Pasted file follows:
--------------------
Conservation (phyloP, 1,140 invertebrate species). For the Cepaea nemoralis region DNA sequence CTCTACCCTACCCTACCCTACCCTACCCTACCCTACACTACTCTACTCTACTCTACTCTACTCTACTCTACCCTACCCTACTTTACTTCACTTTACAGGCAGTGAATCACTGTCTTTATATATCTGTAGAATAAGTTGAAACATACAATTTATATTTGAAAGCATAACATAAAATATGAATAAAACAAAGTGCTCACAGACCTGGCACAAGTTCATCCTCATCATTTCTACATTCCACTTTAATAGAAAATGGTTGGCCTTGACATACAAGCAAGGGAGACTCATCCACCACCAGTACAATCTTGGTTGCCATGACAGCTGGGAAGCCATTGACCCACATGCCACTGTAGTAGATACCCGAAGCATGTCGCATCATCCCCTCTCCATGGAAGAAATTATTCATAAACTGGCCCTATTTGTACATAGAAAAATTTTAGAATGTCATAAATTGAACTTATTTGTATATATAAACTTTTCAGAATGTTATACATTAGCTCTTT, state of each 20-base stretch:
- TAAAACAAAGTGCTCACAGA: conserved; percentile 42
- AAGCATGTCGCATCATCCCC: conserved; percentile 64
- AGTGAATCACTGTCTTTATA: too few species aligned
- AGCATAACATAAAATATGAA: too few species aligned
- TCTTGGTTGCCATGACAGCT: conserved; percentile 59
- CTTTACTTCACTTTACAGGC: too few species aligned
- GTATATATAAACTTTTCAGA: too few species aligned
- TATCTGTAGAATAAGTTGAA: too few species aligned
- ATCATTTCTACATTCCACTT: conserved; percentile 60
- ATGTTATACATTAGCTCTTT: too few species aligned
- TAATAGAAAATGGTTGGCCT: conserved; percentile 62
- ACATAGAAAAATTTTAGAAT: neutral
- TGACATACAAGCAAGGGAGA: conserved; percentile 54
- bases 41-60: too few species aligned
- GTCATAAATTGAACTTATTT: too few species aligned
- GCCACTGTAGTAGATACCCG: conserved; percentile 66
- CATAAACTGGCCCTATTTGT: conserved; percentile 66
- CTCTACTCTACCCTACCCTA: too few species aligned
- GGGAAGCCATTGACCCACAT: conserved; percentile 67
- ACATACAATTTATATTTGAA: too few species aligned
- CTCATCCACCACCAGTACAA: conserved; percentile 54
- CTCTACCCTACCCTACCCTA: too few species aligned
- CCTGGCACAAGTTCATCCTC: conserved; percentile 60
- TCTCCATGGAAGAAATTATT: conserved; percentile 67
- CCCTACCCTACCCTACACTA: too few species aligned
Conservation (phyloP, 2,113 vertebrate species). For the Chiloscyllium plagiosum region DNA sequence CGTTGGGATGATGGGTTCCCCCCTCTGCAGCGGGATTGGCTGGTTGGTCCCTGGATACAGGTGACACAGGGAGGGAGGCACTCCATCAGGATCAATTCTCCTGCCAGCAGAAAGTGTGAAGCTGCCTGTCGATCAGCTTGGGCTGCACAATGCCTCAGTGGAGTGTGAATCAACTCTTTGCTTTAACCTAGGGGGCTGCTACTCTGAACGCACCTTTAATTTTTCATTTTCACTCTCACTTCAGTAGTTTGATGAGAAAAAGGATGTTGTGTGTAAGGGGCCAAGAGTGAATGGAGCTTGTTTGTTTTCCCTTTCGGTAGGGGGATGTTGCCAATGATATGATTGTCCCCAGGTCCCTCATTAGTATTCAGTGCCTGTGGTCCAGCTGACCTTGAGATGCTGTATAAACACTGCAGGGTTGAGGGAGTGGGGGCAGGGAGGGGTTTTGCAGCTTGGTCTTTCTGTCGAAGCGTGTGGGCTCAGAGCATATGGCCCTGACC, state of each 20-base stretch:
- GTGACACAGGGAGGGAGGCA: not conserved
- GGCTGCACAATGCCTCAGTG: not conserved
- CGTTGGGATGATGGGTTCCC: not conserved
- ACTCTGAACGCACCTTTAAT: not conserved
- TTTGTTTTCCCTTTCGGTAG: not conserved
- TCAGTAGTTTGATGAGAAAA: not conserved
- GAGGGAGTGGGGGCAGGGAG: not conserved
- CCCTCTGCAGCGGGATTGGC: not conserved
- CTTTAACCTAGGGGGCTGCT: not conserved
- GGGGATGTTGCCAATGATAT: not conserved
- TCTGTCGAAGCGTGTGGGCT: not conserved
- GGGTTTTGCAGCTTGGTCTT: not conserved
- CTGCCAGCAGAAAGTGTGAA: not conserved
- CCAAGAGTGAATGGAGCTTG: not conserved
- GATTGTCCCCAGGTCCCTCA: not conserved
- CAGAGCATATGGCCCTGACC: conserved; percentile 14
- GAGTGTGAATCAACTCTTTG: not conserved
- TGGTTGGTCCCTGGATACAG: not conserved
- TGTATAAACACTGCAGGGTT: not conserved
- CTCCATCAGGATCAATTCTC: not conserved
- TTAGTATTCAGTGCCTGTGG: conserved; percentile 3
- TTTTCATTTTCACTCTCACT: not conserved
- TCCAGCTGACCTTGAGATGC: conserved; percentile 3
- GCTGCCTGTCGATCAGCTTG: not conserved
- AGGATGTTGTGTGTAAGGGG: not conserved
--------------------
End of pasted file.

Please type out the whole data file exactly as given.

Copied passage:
Conservation (phyloP, 1,140 invertebrate species). For the Cepaea nemoralis region DNA sequence CTCTACCCTACCCTACCCTACCCTACCCTACCCTACACTACTCTACTCTACTCTACTCTACTCTACTCTACCCTACCCTACTTTACTTCACTTTACAGGCAGTGAATCACTGTCTTTATATATCTGTAGAATAAGTTGAAACATACAATTTATATTTGAAAGCATAACATAAAATATGAATAAAACAAAGTGCTCACAGACCTGGCACAAGTTCATCCTCATCATTTCTACATTCCACTTTAATAGAAAATGGTTGGCCTTGACATACAAGCAAGGGAGACTCATCCACCACCAGTACAATCTTGGTTGCCATGACAGCTGGGAAGCCATTGACCCACATGCCACTGTAGTAGATACCCGAAGCATGTCGCATCATCCCCTCTCCATGGAAGAAATTATTCATAAACTGGCCCTATTTGTACATAGAAAAATTTTAGAATGTCATAAATTGAACTTATTTGTATATATAAACTTTTCAGAATGTTATACATTAGCTCTTT, state of each 20-base stretch:
- TAAAACAAAGTGCTCACAGA: conserved; percentile 42
- AAGCATGTCGCATCATCCCC: conserved; percentile 64
- AGTGAATCACTGTCTTTATA: too few species aligned
- AGCATAACATAAAATATGAA: too few species aligned
- TCTTGGTTGCCATGACAGCT: conserved; percentile 59
- CTTTACTTCACTTTACAGGC: too few species aligned
- GTATATATAAACTTTTCAGA: too few species aligned
- TATCTGTAGAATAAGTTGAA: too few species aligned
- ATCATTTCTACATTCCACTT: conserved; percentile 60
- ATGTTATACATTAGCTCTTT: too few species aligned
- TAATAGAAAATGGTTGGCCT: conserved; percentile 62
- ACATAGAAAAATTTTAGAAT: neutral
- TGACATACAAGCAAGGGAGA: conserved; percentile 54
- bases 41-60: too few species aligned
- GTCATAAATTGAACTTATTT: too few species aligned
- GCCACTGTAGTAGATACCCG: conserved; percentile 66
- CATAAACTGGCCCTATTTGT: conserved; percentile 66
- CTCTACTCTACCCTACCCTA: too few species aligned
- GGGAAGCCATTGACCCACAT: conserved; percentile 67
- ACATACAATTTATATTTGAA: too few species aligned
- CTCATCCACCACCAGTACAA: conserved; percentile 54
- CTCTACCCTACCCTACCCTA: too few species aligned
- CCTGGCACAAGTTCATCCTC: conserved; percentile 60
- TCTCCATGGAAGAAATTATT: conserved; percentile 67
- CCCTACCCTACCCTACACTA: too few species aligned
Conservation (phyloP, 2,113 vertebrate species). For the Chiloscyllium plagiosum region DNA sequence CGTTGGGATGATGGGTTCCCCCCTCTGCAGCGGGATTGGCTGGTTGGTCCCTGGATACAGGTGACACAGGGAGGGAGGCACTCCATCAGGATCAATTCTCCTGCCAGCAGAAAGTGTGAAGCTGCCTGTCGATCAGCTTGGGCTGCACAATGCCTCAGTGGAGTGTGAATCAACTCTTTGCTTTAACCTAGGGGGCTGCTACTCTGAACGCACCTTTAATTTTTCATTTTCACTCTCACTTCAGTAGTTTGATGAGAAAAAGGATGTTGTGTGTAAGGGGCCAAGAGTGAATGGAGCTTGTTTGTTTTCCCTTTCGGTAGGGGGATGTTGCCAATGATATGATTGTCCCCAGGTCCCTCATTAGTATTCAGTGCCTGTGGTCCAGCTGACCTTGAGATGCTGTATAAACACTGCAGGGTTGAGGGAGTGGGGGCAGGGAGGGGTTTTGCAGCTTGGTCTTTCTGTCGAAGCGTGTGGGCTCAGAGCATATGGCCCTGACC, state of each 20-base stretch:
- GTGACACAGGGAGGGAGGCA: not conserved
- GGCTGCACAATGCCTCAGTG: not conserved
- CGTTGGGATGATGGGTTCCC: not conserved
- ACTCTGAACGCACCTTTAAT: not conserved
- TTTGTTTTCCCTTTCGGTAG: not conserved
- TCAGTAGTTTGATGAGAAAA: not conserved
- GAGGGAGTGGGGGCAGGGAG: not conserved
- CCCTCTGCAGCGGGATTGGC: not conserved
- CTTTAACCTAGGGGGCTGCT: not conserved
- GGGGATGTTGCCAATGATAT: not conserved
- TCTGTCGAAGCGTGTGGGCT: not conserved
- GGGTTTTGCAGCTTGGTCTT: not conserved
- CTGCCAGCAGAAAGTGTGAA: not conserved
- CCAAGAGTGAATGGAGCTTG: not conserved
- GATTGTCCCCAGGTCCCTCA: not conserved
- CAGAGCATATGGCCCTGACC: conserved; percentile 14
- GAGTGTGAATCAACTCTTTG: not conserved
- TGGTTGGTCCCTGGATACAG: not conserved
- TGTATAAACACTGCAGGGTT: not conserved
- CTCCATCAGGATCAATTCTC: not conserved
- TTAGTATTCAGTGCCTGTGG: conserved; percentile 3
- TTTTCATTTTCACTCTCACT: not conserved
- TCCAGCTGACCTTGAGATGC: conserved; percentile 3
- GCTGCCTGTCGATCAGCTTG: not conserved
- AGGATGTTGTGTGTAAGGGG: not conserved